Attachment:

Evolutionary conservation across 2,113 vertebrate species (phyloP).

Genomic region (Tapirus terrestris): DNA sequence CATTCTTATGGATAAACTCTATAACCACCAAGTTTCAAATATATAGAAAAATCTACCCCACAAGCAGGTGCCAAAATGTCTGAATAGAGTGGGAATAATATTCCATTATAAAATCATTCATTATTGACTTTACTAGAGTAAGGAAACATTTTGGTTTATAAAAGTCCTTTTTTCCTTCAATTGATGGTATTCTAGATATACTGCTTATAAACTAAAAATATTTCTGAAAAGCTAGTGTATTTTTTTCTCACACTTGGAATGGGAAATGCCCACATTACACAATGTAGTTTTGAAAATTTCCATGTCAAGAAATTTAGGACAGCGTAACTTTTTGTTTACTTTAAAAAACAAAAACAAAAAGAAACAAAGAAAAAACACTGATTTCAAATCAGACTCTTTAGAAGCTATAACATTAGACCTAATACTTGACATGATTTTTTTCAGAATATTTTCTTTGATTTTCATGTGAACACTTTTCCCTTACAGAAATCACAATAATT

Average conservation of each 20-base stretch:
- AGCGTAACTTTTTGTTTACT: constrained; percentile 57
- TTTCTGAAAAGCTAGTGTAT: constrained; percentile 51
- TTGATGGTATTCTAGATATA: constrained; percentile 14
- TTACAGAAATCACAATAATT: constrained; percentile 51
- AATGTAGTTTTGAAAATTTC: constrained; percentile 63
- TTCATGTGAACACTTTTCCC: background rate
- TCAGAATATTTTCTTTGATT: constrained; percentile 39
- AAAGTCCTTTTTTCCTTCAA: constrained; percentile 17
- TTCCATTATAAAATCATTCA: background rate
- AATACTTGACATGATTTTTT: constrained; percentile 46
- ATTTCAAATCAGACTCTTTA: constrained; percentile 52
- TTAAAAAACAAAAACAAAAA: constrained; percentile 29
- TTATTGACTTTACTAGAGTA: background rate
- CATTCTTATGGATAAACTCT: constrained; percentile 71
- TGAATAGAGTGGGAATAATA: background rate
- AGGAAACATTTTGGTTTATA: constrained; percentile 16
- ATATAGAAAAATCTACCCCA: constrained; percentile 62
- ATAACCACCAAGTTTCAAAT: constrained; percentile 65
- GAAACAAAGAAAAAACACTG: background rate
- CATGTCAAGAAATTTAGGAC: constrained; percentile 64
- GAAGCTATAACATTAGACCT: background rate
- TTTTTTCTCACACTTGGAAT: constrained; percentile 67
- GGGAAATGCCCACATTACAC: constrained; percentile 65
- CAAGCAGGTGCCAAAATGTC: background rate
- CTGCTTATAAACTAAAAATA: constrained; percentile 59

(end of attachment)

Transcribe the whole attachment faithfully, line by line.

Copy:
Evolutionary conservation across 2,113 vertebrate species (phyloP).

Genomic region (Tapirus terrestris): DNA sequence CATTCTTATGGATAAACTCTATAACCACCAAGTTTCAAATATATAGAAAAATCTACCCCACAAGCAGGTGCCAAAATGTCTGAATAGAGTGGGAATAATATTCCATTATAAAATCATTCATTATTGACTTTACTAGAGTAAGGAAACATTTTGGTTTATAAAAGTCCTTTTTTCCTTCAATTGATGGTATTCTAGATATACTGCTTATAAACTAAAAATATTTCTGAAAAGCTAGTGTATTTTTTTCTCACACTTGGAATGGGAAATGCCCACATTACACAATGTAGTTTTGAAAATTTCCATGTCAAGAAATTTAGGACAGCGTAACTTTTTGTTTACTTTAAAAAACAAAAACAAAAAGAAACAAAGAAAAAACACTGATTTCAAATCAGACTCTTTAGAAGCTATAACATTAGACCTAATACTTGACATGATTTTTTTCAGAATATTTTCTTTGATTTTCATGTGAACACTTTTCCCTTACAGAAATCACAATAATT

Average conservation of each 20-base stretch:
- AGCGTAACTTTTTGTTTACT: constrained; percentile 57
- TTTCTGAAAAGCTAGTGTAT: constrained; percentile 51
- TTGATGGTATTCTAGATATA: constrained; percentile 14
- TTACAGAAATCACAATAATT: constrained; percentile 51
- AATGTAGTTTTGAAAATTTC: constrained; percentile 63
- TTCATGTGAACACTTTTCCC: background rate
- TCAGAATATTTTCTTTGATT: constrained; percentile 39
- AAAGTCCTTTTTTCCTTCAA: constrained; percentile 17
- TTCCATTATAAAATCATTCA: background rate
- AATACTTGACATGATTTTTT: constrained; percentile 46
- ATTTCAAATCAGACTCTTTA: constrained; percentile 52
- TTAAAAAACAAAAACAAAAA: constrained; percentile 29
- TTATTGACTTTACTAGAGTA: background rate
- CATTCTTATGGATAAACTCT: constrained; percentile 71
- TGAATAGAGTGGGAATAATA: background rate
- AGGAAACATTTTGGTTTATA: constrained; percentile 16
- ATATAGAAAAATCTACCCCA: constrained; percentile 62
- ATAACCACCAAGTTTCAAAT: constrained; percentile 65
- GAAACAAAGAAAAAACACTG: background rate
- CATGTCAAGAAATTTAGGAC: constrained; percentile 64
- GAAGCTATAACATTAGACCT: background rate
- TTTTTTCTCACACTTGGAAT: constrained; percentile 67
- GGGAAATGCCCACATTACAC: constrained; percentile 65
- CAAGCAGGTGCCAAAATGTC: background rate
- CTGCTTATAAACTAAAAATA: constrained; percentile 59